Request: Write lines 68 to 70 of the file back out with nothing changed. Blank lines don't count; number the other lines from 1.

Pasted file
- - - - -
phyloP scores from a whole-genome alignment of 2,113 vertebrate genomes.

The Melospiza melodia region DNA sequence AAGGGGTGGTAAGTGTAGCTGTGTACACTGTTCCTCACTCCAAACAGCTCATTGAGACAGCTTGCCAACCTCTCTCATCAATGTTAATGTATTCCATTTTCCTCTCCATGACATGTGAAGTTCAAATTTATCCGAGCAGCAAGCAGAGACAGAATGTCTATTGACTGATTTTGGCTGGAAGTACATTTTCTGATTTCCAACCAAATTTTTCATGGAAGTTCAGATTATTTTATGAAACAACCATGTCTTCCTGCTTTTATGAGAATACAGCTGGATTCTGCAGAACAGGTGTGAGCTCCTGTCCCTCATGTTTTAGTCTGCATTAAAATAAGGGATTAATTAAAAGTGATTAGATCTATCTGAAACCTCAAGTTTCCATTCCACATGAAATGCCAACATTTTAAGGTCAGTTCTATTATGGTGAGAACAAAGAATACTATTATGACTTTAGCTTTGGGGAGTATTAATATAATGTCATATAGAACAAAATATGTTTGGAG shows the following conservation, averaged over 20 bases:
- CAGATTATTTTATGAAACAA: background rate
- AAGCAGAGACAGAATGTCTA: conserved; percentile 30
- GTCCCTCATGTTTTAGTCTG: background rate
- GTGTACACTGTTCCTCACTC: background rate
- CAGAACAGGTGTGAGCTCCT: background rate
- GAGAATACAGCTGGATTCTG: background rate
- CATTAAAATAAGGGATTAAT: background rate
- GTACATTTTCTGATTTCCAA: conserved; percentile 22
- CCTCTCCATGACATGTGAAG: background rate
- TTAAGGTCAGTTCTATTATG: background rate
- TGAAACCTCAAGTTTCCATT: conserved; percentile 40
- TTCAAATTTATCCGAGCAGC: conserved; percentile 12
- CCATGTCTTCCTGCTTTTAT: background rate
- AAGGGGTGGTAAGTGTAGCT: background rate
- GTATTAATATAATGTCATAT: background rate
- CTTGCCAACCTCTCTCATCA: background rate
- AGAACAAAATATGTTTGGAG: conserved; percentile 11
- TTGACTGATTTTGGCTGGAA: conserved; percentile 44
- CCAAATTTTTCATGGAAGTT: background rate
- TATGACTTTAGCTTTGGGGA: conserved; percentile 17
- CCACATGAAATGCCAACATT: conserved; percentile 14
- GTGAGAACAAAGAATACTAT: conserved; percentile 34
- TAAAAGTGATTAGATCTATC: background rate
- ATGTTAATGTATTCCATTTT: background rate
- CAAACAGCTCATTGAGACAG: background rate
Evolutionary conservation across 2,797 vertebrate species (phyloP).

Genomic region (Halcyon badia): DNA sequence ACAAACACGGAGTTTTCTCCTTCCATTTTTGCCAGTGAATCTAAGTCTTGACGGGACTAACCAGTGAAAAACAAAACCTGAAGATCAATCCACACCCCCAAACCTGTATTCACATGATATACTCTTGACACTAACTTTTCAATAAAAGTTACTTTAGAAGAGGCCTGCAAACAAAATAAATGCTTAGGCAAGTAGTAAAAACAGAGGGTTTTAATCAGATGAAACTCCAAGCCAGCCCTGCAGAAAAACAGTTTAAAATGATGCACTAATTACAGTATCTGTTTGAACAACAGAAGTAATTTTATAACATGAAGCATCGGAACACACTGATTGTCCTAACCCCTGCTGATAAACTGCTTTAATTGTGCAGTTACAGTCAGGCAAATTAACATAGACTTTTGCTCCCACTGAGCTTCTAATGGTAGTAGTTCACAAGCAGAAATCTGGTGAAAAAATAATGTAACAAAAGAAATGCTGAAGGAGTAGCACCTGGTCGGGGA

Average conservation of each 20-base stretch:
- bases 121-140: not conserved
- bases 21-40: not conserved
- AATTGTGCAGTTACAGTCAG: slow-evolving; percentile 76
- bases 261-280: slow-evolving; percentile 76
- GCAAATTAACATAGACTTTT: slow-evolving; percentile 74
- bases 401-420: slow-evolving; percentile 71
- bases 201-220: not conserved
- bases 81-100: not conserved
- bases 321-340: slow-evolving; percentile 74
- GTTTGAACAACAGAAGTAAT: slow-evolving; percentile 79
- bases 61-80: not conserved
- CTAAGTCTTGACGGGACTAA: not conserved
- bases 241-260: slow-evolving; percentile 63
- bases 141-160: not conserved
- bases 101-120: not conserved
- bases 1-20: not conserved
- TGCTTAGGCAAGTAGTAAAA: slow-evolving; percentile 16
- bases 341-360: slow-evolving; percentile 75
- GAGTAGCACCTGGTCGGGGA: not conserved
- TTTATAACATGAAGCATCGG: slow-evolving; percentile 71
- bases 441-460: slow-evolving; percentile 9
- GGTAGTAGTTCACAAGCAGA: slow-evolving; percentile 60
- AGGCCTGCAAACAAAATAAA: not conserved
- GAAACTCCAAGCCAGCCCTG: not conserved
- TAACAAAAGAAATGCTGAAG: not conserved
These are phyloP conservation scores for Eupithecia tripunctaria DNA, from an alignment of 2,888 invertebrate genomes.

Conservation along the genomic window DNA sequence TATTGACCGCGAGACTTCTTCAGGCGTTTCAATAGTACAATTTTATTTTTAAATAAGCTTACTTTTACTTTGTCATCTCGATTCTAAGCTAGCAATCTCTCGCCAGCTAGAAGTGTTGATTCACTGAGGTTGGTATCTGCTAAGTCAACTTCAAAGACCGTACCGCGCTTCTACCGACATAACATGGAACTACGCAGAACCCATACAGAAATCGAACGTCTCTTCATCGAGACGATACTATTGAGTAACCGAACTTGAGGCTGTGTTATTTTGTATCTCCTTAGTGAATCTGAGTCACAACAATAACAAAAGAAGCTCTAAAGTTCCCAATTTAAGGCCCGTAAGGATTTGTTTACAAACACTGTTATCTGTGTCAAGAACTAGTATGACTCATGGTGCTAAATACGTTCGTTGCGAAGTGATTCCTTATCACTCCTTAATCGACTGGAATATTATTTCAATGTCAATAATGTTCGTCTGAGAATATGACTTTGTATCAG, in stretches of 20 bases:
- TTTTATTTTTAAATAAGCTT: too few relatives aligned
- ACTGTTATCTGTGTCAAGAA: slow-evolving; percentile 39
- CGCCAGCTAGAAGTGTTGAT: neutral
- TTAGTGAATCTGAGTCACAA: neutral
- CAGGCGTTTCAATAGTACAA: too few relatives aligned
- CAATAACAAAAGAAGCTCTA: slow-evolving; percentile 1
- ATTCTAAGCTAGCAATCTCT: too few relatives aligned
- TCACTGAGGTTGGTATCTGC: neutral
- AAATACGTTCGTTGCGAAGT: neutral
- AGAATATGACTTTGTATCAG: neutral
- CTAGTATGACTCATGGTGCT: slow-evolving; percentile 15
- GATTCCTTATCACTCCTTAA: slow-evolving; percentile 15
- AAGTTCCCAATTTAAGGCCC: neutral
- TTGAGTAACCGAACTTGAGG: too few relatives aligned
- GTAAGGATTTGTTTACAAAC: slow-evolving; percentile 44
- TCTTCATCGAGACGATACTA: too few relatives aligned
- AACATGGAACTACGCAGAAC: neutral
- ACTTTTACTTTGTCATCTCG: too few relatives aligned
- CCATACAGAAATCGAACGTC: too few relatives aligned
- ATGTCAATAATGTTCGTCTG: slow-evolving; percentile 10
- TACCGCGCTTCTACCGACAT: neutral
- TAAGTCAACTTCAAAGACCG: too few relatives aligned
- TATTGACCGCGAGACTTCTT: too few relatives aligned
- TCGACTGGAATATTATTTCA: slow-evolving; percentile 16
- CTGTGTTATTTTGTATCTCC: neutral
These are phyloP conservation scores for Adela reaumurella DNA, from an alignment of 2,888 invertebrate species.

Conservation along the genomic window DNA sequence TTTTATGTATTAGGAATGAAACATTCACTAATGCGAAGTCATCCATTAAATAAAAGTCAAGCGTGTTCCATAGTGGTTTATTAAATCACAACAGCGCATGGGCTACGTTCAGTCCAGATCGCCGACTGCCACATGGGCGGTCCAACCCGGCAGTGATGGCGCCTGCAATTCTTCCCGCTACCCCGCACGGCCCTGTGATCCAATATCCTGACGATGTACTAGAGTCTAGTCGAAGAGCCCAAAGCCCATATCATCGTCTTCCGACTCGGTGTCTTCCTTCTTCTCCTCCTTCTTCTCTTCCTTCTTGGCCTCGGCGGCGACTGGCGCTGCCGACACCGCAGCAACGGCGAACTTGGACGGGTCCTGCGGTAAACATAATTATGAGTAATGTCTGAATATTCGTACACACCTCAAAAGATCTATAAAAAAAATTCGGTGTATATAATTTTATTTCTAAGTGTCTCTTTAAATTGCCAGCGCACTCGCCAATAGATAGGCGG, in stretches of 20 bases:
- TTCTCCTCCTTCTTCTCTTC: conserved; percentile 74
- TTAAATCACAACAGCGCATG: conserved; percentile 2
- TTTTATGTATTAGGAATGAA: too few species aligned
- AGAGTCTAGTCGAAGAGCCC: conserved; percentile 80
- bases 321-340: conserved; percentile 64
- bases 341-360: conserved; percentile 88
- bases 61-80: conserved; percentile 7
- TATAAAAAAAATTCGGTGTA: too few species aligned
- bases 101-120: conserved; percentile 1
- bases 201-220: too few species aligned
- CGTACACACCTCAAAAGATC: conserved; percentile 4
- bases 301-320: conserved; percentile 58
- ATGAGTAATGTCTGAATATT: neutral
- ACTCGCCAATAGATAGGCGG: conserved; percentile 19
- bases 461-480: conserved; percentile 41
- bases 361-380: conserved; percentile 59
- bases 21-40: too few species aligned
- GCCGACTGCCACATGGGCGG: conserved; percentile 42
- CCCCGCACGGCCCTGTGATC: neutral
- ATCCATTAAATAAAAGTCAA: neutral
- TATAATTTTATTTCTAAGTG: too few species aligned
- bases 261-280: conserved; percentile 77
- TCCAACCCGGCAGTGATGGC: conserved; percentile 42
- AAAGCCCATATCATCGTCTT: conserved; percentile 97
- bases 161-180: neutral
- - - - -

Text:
- CTAGTATGACTCATGGTGCT: slow-evolving; percentile 15
- GATTCCTTATCACTCCTTAA: slow-evolving; percentile 15
- AAGTTCCCAATTTAAGGCCC: neutral